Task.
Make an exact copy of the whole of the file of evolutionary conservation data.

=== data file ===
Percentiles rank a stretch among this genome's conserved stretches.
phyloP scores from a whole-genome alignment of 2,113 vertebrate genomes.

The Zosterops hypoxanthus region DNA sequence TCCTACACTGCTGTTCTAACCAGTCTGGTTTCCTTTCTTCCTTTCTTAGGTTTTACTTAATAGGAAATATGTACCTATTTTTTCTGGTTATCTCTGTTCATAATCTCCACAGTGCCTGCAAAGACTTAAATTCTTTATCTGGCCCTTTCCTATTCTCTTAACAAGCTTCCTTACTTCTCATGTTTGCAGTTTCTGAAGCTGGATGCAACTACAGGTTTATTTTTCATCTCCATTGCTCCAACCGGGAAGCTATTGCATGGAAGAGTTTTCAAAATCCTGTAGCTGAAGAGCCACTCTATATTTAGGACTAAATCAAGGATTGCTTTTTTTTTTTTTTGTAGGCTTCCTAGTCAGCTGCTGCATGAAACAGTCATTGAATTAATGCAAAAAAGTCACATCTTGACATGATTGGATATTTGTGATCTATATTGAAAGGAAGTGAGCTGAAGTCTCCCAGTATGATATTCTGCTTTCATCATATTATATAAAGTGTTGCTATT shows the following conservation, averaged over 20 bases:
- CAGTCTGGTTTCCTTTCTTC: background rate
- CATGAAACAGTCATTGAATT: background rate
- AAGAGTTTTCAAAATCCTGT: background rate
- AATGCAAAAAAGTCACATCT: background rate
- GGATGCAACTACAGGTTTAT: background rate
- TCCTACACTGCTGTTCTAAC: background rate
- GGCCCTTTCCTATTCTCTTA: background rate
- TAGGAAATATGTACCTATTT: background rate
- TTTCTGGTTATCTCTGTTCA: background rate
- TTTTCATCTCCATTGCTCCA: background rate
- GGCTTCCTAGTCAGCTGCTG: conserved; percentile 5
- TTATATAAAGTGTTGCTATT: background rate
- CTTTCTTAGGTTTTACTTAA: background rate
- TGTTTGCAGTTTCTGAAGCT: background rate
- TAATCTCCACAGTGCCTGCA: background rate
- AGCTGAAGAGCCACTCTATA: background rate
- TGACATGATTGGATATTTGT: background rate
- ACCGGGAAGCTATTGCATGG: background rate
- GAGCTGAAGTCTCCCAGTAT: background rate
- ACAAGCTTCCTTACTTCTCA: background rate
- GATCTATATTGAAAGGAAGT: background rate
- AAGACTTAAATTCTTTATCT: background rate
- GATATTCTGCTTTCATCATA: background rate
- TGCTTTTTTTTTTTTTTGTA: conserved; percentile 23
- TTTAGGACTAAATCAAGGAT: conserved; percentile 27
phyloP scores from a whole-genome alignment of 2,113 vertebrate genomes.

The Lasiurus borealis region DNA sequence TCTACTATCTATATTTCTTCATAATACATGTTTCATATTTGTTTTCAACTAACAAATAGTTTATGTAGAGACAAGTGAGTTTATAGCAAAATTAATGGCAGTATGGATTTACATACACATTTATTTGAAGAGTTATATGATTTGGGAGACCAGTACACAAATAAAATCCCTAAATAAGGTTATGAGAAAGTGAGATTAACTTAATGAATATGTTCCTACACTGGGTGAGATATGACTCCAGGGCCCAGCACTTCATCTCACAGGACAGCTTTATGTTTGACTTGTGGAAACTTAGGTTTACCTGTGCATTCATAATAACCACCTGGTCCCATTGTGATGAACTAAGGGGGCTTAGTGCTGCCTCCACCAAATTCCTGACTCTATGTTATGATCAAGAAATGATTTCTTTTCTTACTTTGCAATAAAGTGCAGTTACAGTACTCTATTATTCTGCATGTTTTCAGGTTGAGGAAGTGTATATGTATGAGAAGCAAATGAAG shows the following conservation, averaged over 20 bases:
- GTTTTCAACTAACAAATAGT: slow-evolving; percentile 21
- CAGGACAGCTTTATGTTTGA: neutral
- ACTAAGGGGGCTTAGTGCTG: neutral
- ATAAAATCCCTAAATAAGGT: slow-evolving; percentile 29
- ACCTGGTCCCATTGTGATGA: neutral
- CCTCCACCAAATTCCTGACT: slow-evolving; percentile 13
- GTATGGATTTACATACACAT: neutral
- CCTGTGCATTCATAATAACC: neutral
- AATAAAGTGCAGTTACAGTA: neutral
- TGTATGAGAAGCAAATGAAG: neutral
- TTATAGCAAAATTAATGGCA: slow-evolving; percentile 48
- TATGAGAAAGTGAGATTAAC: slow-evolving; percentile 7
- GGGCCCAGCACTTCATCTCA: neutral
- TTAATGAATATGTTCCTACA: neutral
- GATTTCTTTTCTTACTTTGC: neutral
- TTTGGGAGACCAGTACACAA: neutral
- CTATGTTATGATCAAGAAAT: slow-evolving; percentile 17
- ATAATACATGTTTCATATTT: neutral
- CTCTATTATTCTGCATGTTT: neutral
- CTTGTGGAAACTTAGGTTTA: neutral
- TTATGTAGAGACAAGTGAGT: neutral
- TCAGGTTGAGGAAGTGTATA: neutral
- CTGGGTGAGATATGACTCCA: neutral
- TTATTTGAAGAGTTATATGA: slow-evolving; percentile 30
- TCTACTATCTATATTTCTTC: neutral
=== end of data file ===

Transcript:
Percentiles rank a stretch among this genome's conserved stretches.
phyloP scores from a whole-genome alignment of 2,113 vertebrate genomes.

The Zosterops hypoxanthus region DNA sequence TCCTACACTGCTGTTCTAACCAGTCTGGTTTCCTTTCTTCCTTTCTTAGGTTTTACTTAATAGGAAATATGTACCTATTTTTTCTGGTTATCTCTGTTCATAATCTCCACAGTGCCTGCAAAGACTTAAATTCTTTATCTGGCCCTTTCCTATTCTCTTAACAAGCTTCCTTACTTCTCATGTTTGCAGTTTCTGAAGCTGGATGCAACTACAGGTTTATTTTTCATCTCCATTGCTCCAACCGGGAAGCTATTGCATGGAAGAGTTTTCAAAATCCTGTAGCTGAAGAGCCACTCTATATTTAGGACTAAATCAAGGATTGCTTTTTTTTTTTTTTGTAGGCTTCCTAGTCAGCTGCTGCATGAAACAGTCATTGAATTAATGCAAAAAAGTCACATCTTGACATGATTGGATATTTGTGATCTATATTGAAAGGAAGTGAGCTGAAGTCTCCCAGTATGATATTCTGCTTTCATCATATTATATAAAGTGTTGCTATT shows the following conservation, averaged over 20 bases:
- CAGTCTGGTTTCCTTTCTTC: background rate
- CATGAAACAGTCATTGAATT: background rate
- AAGAGTTTTCAAAATCCTGT: background rate
- AATGCAAAAAAGTCACATCT: background rate
- GGATGCAACTACAGGTTTAT: background rate
- TCCTACACTGCTGTTCTAAC: background rate
- GGCCCTTTCCTATTCTCTTA: background rate
- TAGGAAATATGTACCTATTT: background rate
- TTTCTGGTTATCTCTGTTCA: background rate
- TTTTCATCTCCATTGCTCCA: background rate
- GGCTTCCTAGTCAGCTGCTG: conserved; percentile 5
- TTATATAAAGTGTTGCTATT: background rate
- CTTTCTTAGGTTTTACTTAA: background rate
- TGTTTGCAGTTTCTGAAGCT: background rate
- TAATCTCCACAGTGCCTGCA: background rate
- AGCTGAAGAGCCACTCTATA: background rate
- TGACATGATTGGATATTTGT: background rate
- ACCGGGAAGCTATTGCATGG: background rate
- GAGCTGAAGTCTCCCAGTAT: background rate
- ACAAGCTTCCTTACTTCTCA: background rate
- GATCTATATTGAAAGGAAGT: background rate
- AAGACTTAAATTCTTTATCT: background rate
- GATATTCTGCTTTCATCATA: background rate
- TGCTTTTTTTTTTTTTTGTA: conserved; percentile 23
- TTTAGGACTAAATCAAGGAT: conserved; percentile 27
phyloP scores from a whole-genome alignment of 2,113 vertebrate genomes.

The Lasiurus borealis region DNA sequence TCTACTATCTATATTTCTTCATAATACATGTTTCATATTTGTTTTCAACTAACAAATAGTTTATGTAGAGACAAGTGAGTTTATAGCAAAATTAATGGCAGTATGGATTTACATACACATTTATTTGAAGAGTTATATGATTTGGGAGACCAGTACACAAATAAAATCCCTAAATAAGGTTATGAGAAAGTGAGATTAACTTAATGAATATGTTCCTACACTGGGTGAGATATGACTCCAGGGCCCAGCACTTCATCTCACAGGACAGCTTTATGTTTGACTTGTGGAAACTTAGGTTTACCTGTGCATTCATAATAACCACCTGGTCCCATTGTGATGAACTAAGGGGGCTTAGTGCTGCCTCCACCAAATTCCTGACTCTATGTTATGATCAAGAAATGATTTCTTTTCTTACTTTGCAATAAAGTGCAGTTACAGTACTCTATTATTCTGCATGTTTTCAGGTTGAGGAAGTGTATATGTATGAGAAGCAAATGAAG shows the following conservation, averaged over 20 bases:
- GTTTTCAACTAACAAATAGT: slow-evolving; percentile 21
- CAGGACAGCTTTATGTTTGA: neutral
- ACTAAGGGGGCTTAGTGCTG: neutral
- ATAAAATCCCTAAATAAGGT: slow-evolving; percentile 29
- ACCTGGTCCCATTGTGATGA: neutral
- CCTCCACCAAATTCCTGACT: slow-evolving; percentile 13
- GTATGGATTTACATACACAT: neutral
- CCTGTGCATTCATAATAACC: neutral
- AATAAAGTGCAGTTACAGTA: neutral
- TGTATGAGAAGCAAATGAAG: neutral
- TTATAGCAAAATTAATGGCA: slow-evolving; percentile 48
- TATGAGAAAGTGAGATTAAC: slow-evolving; percentile 7
- GGGCCCAGCACTTCATCTCA: neutral
- TTAATGAATATGTTCCTACA: neutral
- GATTTCTTTTCTTACTTTGC: neutral
- TTTGGGAGACCAGTACACAA: neutral
- CTATGTTATGATCAAGAAAT: slow-evolving; percentile 17
- ATAATACATGTTTCATATTT: neutral
- CTCTATTATTCTGCATGTTT: neutral
- CTTGTGGAAACTTAGGTTTA: neutral
- TTATGTAGAGACAAGTGAGT: neutral
- TCAGGTTGAGGAAGTGTATA: neutral
- CTGGGTGAGATATGACTCCA: neutral
- TTATTTGAAGAGTTATATGA: slow-evolving; percentile 30
- TCTACTATCTATATTTCTTC: neutral